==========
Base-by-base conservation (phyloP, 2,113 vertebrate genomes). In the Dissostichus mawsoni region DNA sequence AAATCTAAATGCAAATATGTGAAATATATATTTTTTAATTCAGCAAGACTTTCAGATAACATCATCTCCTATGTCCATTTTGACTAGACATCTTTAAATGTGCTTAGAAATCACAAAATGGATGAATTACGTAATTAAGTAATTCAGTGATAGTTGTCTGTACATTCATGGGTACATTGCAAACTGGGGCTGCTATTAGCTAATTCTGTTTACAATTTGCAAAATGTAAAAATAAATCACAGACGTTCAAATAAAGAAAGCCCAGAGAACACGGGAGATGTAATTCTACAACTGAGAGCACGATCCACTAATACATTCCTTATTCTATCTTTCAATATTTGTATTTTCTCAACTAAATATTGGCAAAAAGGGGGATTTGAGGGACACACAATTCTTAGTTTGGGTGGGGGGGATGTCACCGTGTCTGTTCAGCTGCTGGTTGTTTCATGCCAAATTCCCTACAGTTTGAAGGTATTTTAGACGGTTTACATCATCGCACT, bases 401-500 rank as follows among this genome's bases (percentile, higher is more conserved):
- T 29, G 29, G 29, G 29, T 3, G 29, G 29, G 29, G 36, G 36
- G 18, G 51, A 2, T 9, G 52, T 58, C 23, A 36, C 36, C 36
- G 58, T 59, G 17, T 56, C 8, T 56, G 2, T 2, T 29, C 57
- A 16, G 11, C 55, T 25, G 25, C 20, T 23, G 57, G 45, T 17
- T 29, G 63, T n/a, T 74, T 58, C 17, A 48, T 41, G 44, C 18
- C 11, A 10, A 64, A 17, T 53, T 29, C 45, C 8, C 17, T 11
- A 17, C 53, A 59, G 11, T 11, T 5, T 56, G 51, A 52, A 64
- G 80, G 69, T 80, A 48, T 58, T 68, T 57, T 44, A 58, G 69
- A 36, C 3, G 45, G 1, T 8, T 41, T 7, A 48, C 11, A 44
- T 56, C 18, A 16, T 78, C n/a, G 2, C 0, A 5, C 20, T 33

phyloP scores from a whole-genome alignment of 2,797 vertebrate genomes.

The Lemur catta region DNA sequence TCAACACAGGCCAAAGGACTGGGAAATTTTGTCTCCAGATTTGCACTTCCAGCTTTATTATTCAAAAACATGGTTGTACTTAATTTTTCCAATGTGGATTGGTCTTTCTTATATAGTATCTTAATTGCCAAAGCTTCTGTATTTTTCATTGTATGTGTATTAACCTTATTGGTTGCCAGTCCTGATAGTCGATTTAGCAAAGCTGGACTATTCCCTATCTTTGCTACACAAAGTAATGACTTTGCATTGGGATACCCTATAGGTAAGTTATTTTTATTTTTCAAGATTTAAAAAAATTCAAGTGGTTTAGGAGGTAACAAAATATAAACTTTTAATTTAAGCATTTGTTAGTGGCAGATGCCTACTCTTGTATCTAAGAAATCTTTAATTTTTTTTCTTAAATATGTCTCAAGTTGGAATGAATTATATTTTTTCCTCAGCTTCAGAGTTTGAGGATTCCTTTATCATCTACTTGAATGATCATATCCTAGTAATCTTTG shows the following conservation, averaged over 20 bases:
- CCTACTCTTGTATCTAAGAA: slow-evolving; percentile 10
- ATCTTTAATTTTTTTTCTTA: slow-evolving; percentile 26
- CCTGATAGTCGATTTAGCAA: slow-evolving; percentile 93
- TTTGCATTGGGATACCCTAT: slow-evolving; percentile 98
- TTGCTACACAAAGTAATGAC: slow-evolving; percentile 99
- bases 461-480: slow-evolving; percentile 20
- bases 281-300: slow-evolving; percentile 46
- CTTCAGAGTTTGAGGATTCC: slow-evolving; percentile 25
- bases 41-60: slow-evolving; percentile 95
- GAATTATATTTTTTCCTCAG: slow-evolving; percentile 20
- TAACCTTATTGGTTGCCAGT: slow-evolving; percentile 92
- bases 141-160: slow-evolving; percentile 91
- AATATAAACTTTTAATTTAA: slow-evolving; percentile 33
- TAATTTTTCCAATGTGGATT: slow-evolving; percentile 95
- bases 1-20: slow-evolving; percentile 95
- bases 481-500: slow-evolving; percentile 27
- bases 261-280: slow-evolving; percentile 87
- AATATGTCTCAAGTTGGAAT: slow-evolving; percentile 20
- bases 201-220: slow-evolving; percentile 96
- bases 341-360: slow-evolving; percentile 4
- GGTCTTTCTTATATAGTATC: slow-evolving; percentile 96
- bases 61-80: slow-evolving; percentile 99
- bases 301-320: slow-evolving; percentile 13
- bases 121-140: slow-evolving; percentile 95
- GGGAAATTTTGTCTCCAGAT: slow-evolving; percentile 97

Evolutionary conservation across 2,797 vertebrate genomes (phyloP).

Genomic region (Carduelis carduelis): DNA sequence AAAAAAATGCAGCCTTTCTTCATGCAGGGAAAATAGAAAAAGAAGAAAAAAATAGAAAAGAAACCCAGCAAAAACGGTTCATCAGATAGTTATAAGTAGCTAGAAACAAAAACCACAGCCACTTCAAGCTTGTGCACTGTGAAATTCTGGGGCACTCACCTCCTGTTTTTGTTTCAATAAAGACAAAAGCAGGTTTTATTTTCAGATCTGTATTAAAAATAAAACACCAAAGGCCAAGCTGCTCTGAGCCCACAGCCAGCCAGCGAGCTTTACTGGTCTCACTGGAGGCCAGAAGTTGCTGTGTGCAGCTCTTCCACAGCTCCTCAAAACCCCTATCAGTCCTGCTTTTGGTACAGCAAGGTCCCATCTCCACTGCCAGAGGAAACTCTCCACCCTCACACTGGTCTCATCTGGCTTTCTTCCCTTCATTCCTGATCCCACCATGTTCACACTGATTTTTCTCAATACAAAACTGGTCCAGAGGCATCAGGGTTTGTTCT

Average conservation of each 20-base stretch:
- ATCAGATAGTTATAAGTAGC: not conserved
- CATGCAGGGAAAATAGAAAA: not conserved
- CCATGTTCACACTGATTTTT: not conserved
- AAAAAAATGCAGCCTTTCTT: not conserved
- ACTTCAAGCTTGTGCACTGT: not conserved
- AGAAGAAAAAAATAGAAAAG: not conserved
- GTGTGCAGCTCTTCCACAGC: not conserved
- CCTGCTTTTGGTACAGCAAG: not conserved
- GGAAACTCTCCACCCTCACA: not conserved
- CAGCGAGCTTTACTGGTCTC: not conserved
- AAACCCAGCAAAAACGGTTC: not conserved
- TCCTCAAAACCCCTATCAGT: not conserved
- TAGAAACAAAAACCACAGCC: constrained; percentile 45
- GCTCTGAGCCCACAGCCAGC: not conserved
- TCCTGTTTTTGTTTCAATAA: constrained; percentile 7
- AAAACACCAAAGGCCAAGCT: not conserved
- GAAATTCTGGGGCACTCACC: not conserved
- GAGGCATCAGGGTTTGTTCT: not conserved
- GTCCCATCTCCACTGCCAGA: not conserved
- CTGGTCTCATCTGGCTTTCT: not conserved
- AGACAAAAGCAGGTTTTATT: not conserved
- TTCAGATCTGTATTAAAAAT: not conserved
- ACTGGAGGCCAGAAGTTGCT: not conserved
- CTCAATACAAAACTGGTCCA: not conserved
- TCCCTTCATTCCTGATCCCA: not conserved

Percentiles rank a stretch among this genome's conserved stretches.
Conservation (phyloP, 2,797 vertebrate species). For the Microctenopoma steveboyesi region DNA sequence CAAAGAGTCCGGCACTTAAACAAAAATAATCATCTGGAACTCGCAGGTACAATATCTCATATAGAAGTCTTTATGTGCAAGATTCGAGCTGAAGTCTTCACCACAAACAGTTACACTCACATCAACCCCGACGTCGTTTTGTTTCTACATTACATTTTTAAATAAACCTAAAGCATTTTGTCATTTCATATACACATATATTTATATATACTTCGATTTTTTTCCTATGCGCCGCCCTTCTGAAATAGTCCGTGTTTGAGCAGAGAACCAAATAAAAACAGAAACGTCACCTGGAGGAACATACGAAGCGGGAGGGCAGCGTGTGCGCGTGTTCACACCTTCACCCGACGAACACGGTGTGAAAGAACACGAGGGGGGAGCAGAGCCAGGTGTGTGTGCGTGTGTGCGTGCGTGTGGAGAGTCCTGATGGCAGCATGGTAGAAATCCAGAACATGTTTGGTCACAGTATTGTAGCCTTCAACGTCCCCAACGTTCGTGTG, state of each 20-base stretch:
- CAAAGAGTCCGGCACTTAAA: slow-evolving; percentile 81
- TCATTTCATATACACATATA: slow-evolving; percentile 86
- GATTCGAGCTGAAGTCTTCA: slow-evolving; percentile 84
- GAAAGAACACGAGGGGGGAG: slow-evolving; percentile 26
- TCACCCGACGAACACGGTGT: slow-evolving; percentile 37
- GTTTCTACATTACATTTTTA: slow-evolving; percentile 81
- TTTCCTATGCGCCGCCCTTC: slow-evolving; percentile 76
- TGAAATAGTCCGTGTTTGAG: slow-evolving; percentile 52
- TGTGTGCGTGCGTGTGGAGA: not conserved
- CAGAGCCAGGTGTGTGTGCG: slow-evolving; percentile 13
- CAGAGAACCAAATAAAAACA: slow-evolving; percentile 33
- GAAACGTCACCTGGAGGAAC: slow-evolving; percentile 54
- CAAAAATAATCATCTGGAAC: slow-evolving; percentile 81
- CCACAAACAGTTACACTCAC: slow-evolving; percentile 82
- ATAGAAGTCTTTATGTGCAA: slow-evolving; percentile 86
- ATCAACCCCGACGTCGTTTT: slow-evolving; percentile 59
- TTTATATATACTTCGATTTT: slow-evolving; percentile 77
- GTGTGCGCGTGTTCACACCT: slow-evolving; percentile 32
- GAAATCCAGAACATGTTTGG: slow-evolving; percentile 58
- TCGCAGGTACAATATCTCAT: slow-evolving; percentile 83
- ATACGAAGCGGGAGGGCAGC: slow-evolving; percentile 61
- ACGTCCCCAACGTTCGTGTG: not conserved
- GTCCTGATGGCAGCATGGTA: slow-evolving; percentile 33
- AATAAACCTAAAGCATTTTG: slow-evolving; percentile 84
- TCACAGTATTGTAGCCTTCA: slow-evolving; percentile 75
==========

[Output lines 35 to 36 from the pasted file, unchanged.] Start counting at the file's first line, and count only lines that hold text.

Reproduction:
- bases 61-80: slow-evolving; percentile 99
- bases 301-320: slow-evolving; percentile 13